US Navy Identifies Escort Carrier Sunk By Japanese Kamikaze In World War II

Photo Credit: U.S. Navy Employee / NavSource / Wikimedia Commons / Public Domain
Photo Credit: U.S. Navy Employee / NavSource / Wikimedia Commons / Public Domain

The Naval History and Heritage Command (NHHC) has confirmed the location of the wreck of the USS Ommaney Bay (CVE-79) in the Sulu Sea, off the coast of the Philippines. The escort carrier, which served the US Navy during the latter stages of World War II, was sunk by Japanese kamikaze aircraft during the Philippines Campaign of 1944-45.

Yokosuka P1Y flying over the flight deck of the USS Ommaney Bay (CVE-79)
Japanese kamikaze aircraft flying over the USS Ommaney Bay (CVE-79), 1944. (Photo Credit: USN / Wikimedia Commons / Public Domain)

Writing in a press release, the Naval History and Heritage Command’s Underwater Archaeology Branch explained that it used a combination of survey information and video footage to confirm the wreck as belonging to the USS Ommaney Bay.

Ommaney Bay is the final resting place of American Sailors who made the ultimate sacrifice in defense of their country,” NHHC Director and retired US Navy Rear Adm. Samuel J. Cox said in the release. “This discovery allows the families of those lost some amount of closure and gives us all another chance to remember and honor their service to our nation.”

USS Patterson (DD-392) transiting near the USS Ommaney Bay (CVE-79) while she's shrouded in smoke
USS Ommaney Bay (CVE-79) shortly after being attacked by Japanese kamikaze aircraft, 1945. (Photo Credit: U.S. Navy / National Archives and Records Administration / NavSource / Wikimedia Commons / Public Domain)

The USS Ommaney Bay was a Casablanca-class escort carrier that took part in action in the Pacific Theater not long after being commissioned in February 1944. Being sent to assist in the Mariana and Palau Islands Campaign, she was later assigned to Taffy 2 (TU 77.4.2) for the invasion of Leyte, during which the vessel launched airstrikes alongside other carriers as part of the Battle off Samar.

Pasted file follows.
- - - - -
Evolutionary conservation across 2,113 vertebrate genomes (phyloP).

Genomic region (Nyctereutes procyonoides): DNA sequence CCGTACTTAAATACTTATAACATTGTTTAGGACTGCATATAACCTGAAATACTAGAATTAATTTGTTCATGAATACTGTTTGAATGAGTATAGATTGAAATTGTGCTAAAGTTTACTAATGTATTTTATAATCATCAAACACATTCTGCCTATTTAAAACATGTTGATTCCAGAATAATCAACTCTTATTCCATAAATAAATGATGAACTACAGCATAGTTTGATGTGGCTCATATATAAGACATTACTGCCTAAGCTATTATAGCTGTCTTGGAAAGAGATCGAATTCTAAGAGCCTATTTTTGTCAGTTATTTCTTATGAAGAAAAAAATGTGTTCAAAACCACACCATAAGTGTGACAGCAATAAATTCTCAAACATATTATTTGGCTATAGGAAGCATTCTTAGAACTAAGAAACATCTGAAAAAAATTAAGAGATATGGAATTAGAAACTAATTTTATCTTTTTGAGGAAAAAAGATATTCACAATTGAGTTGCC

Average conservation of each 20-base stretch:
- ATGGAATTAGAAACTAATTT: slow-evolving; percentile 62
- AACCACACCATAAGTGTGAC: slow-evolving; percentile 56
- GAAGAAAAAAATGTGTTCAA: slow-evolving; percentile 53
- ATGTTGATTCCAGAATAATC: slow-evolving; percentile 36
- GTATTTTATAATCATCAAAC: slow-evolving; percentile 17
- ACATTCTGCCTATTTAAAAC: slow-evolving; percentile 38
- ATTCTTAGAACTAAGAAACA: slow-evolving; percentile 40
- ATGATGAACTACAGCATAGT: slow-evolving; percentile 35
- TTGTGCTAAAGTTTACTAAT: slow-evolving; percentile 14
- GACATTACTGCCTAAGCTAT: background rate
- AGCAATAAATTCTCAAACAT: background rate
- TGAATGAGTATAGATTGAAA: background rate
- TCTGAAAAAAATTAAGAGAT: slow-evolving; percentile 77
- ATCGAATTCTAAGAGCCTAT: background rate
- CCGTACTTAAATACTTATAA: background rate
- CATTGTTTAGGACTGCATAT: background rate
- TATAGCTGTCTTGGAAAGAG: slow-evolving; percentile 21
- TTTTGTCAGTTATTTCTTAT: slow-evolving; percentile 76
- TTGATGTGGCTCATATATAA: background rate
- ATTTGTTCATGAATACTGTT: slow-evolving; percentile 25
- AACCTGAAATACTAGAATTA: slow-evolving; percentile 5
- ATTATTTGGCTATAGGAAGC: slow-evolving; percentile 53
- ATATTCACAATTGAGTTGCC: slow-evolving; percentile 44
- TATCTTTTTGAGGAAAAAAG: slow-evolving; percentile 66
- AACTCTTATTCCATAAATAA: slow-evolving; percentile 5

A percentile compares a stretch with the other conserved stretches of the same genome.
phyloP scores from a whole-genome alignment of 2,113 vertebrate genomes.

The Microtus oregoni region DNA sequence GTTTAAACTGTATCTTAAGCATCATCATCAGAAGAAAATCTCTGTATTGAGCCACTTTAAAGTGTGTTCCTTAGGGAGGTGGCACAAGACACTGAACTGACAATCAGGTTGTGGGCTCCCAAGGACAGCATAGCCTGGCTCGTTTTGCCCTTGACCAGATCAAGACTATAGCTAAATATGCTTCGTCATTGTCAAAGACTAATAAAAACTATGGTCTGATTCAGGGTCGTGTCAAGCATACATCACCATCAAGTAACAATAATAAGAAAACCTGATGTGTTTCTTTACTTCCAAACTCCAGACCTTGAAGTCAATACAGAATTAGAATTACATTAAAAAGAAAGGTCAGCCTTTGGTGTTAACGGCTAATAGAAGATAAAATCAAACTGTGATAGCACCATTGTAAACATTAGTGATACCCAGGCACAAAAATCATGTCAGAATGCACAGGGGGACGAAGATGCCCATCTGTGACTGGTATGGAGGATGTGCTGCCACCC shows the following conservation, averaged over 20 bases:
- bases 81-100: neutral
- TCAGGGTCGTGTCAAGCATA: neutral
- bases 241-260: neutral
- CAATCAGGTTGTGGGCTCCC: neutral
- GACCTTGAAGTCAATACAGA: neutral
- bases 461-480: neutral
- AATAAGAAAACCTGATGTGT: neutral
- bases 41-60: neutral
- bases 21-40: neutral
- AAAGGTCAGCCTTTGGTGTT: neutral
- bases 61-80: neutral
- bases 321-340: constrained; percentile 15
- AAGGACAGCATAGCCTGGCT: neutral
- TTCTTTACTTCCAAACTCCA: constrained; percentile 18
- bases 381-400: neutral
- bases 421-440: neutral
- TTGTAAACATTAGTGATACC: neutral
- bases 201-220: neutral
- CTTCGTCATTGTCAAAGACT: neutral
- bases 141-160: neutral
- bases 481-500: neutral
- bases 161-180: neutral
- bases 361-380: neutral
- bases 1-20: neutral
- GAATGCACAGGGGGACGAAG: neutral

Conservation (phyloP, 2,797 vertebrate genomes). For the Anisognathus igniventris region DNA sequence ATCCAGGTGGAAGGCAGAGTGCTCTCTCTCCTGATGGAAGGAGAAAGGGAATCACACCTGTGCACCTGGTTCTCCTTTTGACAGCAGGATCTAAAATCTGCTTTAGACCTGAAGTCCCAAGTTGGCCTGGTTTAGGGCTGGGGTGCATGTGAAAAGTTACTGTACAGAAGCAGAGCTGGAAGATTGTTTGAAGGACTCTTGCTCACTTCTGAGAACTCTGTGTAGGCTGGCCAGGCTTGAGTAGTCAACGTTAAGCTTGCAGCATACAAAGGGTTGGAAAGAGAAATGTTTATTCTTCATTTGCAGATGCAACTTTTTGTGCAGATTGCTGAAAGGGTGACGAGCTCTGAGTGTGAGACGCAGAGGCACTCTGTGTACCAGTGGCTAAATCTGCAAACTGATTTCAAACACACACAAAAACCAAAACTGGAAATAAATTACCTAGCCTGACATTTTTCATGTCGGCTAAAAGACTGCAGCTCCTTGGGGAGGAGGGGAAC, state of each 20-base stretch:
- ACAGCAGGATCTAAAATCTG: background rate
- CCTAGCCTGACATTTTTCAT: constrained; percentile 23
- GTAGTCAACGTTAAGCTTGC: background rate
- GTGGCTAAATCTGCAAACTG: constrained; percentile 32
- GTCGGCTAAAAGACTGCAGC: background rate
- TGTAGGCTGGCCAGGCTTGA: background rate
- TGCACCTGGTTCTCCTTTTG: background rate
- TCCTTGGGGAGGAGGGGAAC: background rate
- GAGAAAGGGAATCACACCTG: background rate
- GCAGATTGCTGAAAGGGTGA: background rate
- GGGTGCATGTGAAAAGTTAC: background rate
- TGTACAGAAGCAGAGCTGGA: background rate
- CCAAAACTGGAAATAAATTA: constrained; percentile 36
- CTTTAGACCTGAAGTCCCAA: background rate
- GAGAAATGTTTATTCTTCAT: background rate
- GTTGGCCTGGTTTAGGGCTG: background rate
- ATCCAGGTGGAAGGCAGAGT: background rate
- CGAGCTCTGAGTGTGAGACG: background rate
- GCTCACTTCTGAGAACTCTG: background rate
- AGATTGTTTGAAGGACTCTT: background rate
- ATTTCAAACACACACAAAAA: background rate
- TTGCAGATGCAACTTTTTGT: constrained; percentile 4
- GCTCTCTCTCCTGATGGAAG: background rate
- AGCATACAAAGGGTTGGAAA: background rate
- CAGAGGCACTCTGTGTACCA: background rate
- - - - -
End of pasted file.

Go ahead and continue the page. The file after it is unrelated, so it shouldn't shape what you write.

Ommaney Bay participated in additional action throughout December 1944 and into the following month. On January 4, 1945, she was transiting through the Sulu Sea, off the coast of the Philippines, when her radar detected 15 enemy aircraft flying nearby. The group split into two, with half targeting the rear of Task Group 77.4.1, with whom the escort carrier was serving, and the rest of the aircraft flying toward the center of the ships’ formation.

While American fighters took off to intercept the approaching enemy, one particular kamikaze, a Yokosuka P1Y, made it through and flew directly toward Ommaney Bay. The bomber went across the carrier’s superstructure on the forward starboard side and released two munitions. One penetrated the flight deck, causing the aircraft down below to blow up, while the second led the fire main on the second deck to explode.

The heat coming from the fires made it nearly impossible for nearby vessels to assist Ommaney Bay. The order to abandon ship was given, and the ship was ultimately scuttled by the USS Burns (DD-588). Of the men serving aboard, 93 lost their lives, along with two others from a destroyer assisting in the rescue of Ommaney Bay‘s crew.

Among the information used to identified the USS Ommaney Bay‘s wreck was data gathered by Sea Scan Survey and DPT Scuba, both of which are Australian-based diving firms.

Speaking with The Washington Post, Cox said, “There’s no other escort carrier anywhere near there, so we were pretty sure that that’s what is was and where it was. Then this latest group was able to get down there and find enough features so that there’s absolutely no doubt.”

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According to the press release from the Naval History and Heritage Command, Ommaney Bay‘s wreck is considered a war grave. “The wreck represents the final resting place of Sailors who gave their life in defense of the nation and should be respected by all parties as a war grave,” it wrote.

Clare Fitzgerald

Clare Fitzgerald is a Writer and Editor with eight years of experience in the online content sphere. Graduating with a Bachelor of Arts from King’s University College at Western University, her portfolio includes coverage of digital media, current affairs, history and true crime.

Among her accomplishments are being the Founder of the true crime blog, Stories of the Unsolved, which garners between 400,000 and 500,000 views annually, and a contributor for John Lordan’s Seriously Mysterious podcast. Prior to its hiatus, she also served as the Head of Content for UK YouTube publication, TenEighty Magazine.

In her spare time, Clare likes to play Pokemon GO and re-watch Heartland over and over (and over) again. She’ll also rave about her three Maltese dogs whenever she gets the chance.

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